‘how to pass through a door’ : an interview with Marysia Lewandowska
Marysia Lewandowska, a renowned Polish-born and London-based artist whose practice over the past 20 years has explored the public functions of archives, museums and exhibitions, was invited by the Jencks Foundation in October 2021 as its inaugural artist-in-residence. Lewandowska’s artistic research during her residency engaged with the legacy of Maggie Keswick Jencks, and the resulting new work how to pass through a door which opened in October 2022 activates Maggie’s voice by relying on both spoken and written recordings from the archive. In this interview with Jencks Foundation Artistic Director Eszter Steierhoffer, Lewandowska discusses her residency and the resulting site-specific sound installation currently on view at The Cosmic House through September 2023.
Eszter Steierhoffer: how to pass through a door is a site-specific sound installation that we inaugurate at The Cosmic House this autumn. It has been conceived as a tribute to Maggie Keswick Jencks and her little-known contribution to designing their family home with Charles Jencks. This new work is the outcome of your one-year-long research residency, which happened during the formative time when the Jencks Foundation was established and facing some key questions about what constitutes an archive. You, as an artist-in-residence, had a really important role in helping us ask – and often subvert – these crucial questions, just as you had to navigate these intersecting boundaries between the public and the domestic yourself while working in the house, with the archive and with a new institution in formation. Can you talk about this process and how your research and residency has informed your artwork?
Marysia Lewandowska: Initially, I wasn't aware of the scope of the materials that would constitute the future archive. The whole house could be seen as an archive. Before its content has been subjected to a cataloguing process, the status of those objects belongs to the category of life’s stuff. But not every house full of stuff proves to be worth archiving. One of the questions that emerged during my research was what is the difference between The Cosmic House and the Jencks archive, which it contains? My attention turned to the marginal and less visible aspects, beyond the well-rehearsed claim of the Post-Modern manifesto. Although the evidence of Charles Jencks’ activities as a critic, academic and public intellectual is being systematically catalogued (on an ongoing basis), it was not until my very first visit to Portrack in Scotland, where I encountered documents related to Maggie Keswick Jencks, that my understanding of The Cosmic House as a collaborative endeavour was informed. It is there that a large proportion of sketchbooks, letters, slides and drawings have been carefully stored in a dedicated space. Amongst a mountain of other materials I found what turned out to be a unique collection of audio cassettes. As early as the mid-1970s, Charles Jencks began recording informal interviews with architects who were passing through their London house. Many of these amateur recordings give an insight into spontaneous professional exchanges taking place in the relaxed surroundings of a home. At the same time I came across tapes with a radio interview, a conversation, and a lecture by Maggie Keswick delivered in Vancouver in 1987, the year she was diagnosed with cancer. So my first response was to digitise them, ensuring that their invaluable content could in the future become part of the Jencks archive and subsequently find its way into the public domain.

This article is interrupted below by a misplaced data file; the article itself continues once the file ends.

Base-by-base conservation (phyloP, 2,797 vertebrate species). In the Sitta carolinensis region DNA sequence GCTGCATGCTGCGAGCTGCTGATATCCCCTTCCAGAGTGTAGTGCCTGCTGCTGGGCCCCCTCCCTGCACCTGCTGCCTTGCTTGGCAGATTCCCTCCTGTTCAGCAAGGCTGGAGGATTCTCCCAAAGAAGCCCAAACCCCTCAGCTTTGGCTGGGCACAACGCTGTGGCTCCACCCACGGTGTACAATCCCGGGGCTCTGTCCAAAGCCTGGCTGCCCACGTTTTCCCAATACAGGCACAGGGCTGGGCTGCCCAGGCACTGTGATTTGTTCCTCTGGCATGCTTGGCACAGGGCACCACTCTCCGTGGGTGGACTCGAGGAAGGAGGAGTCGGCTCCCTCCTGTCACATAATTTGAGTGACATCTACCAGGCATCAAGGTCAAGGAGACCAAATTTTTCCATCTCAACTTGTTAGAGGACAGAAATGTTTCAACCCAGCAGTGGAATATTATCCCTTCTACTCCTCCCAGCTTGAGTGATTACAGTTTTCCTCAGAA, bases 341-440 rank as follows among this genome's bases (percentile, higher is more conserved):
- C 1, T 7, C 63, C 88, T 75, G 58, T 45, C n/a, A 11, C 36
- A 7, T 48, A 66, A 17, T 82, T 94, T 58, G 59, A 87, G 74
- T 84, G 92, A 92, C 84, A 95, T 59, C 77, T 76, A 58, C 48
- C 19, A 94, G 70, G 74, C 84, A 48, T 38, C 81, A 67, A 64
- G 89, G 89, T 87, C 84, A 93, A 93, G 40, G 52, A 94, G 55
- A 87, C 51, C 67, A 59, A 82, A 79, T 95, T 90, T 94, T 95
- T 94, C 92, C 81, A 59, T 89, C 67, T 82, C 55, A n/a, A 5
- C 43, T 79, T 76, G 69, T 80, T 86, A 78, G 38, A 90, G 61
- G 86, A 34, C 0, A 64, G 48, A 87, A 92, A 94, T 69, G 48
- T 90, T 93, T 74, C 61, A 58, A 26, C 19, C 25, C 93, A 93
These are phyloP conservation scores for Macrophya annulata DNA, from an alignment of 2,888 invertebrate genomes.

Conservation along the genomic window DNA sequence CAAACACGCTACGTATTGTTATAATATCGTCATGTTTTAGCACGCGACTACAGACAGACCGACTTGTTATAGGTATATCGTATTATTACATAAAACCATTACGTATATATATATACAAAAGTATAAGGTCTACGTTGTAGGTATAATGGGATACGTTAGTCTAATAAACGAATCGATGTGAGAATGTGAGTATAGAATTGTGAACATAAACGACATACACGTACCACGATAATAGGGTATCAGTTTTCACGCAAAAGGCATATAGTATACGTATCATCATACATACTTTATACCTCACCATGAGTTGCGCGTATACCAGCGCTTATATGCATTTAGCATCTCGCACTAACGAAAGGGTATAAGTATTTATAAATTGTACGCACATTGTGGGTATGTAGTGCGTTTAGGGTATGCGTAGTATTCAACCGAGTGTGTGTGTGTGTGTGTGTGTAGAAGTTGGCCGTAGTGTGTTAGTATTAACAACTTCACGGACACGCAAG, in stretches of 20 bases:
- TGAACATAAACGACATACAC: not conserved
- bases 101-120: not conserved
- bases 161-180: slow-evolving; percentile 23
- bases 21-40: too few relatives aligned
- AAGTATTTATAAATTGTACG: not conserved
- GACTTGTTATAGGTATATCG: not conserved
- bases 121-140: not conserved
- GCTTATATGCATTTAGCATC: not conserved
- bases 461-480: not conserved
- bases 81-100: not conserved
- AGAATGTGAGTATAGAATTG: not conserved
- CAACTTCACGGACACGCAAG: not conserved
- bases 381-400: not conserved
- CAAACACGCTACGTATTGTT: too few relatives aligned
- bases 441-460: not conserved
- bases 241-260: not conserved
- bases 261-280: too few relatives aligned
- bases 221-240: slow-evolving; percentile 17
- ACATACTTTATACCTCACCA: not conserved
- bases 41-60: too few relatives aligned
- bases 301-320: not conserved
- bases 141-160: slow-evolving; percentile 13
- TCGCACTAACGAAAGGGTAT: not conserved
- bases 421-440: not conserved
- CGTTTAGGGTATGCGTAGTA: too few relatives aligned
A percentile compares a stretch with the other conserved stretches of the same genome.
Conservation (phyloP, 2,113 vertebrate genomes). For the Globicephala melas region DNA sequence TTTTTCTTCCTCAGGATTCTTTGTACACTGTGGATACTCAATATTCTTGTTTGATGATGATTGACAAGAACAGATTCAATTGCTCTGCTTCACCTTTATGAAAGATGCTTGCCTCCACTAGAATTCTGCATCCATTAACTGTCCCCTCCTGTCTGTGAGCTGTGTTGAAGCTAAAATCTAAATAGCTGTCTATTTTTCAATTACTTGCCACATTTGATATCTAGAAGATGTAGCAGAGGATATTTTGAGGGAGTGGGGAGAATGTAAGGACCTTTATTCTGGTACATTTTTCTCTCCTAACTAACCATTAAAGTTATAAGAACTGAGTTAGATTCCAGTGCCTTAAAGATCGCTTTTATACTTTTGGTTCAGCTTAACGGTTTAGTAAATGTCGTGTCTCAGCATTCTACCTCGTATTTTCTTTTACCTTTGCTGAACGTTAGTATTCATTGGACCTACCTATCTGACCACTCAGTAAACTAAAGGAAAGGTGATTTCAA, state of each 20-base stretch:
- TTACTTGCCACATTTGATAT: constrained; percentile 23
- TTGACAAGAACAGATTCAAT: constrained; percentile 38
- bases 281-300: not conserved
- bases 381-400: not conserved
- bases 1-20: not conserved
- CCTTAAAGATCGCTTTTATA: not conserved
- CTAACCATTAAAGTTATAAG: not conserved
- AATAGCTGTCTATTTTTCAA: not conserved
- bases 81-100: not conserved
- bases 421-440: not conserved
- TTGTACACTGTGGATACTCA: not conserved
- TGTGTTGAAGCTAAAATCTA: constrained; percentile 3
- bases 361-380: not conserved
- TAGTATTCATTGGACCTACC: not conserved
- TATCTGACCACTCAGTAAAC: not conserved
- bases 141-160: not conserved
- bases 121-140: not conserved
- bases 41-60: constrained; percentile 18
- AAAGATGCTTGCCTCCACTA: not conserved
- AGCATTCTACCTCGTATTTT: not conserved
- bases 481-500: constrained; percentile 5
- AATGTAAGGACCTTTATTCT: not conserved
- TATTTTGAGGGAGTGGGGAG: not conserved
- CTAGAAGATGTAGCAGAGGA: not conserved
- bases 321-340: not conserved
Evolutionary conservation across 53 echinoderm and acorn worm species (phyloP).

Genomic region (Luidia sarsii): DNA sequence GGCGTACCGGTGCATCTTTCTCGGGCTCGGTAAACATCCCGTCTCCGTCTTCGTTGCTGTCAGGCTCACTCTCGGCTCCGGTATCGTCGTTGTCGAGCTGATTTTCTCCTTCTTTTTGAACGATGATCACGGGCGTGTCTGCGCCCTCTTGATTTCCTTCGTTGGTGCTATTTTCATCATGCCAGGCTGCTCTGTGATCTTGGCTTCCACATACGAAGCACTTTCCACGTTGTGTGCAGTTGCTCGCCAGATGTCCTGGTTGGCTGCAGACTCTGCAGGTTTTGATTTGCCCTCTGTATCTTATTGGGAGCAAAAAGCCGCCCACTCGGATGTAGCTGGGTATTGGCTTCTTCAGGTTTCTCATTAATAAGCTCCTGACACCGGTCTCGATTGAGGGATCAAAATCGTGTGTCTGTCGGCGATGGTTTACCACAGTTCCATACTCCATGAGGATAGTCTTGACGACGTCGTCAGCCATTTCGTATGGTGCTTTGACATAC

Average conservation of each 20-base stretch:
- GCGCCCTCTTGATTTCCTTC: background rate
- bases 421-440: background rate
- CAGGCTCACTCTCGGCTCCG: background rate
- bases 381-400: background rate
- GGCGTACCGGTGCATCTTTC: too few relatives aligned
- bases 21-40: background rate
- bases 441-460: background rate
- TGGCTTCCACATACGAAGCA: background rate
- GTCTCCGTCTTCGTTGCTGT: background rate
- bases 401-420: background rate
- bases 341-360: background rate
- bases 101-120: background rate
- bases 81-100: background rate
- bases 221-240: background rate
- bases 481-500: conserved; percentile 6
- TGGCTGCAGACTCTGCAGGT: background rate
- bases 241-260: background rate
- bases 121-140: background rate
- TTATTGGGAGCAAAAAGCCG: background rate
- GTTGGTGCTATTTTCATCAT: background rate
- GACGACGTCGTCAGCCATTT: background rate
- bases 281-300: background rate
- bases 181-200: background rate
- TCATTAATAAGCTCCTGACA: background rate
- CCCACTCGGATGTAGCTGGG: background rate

ES: The house was always a convivial place – a place for encounters, exchange of ideas and collaboration. Could you talk about your encounter with its history and in particular with Maggie’s contribution?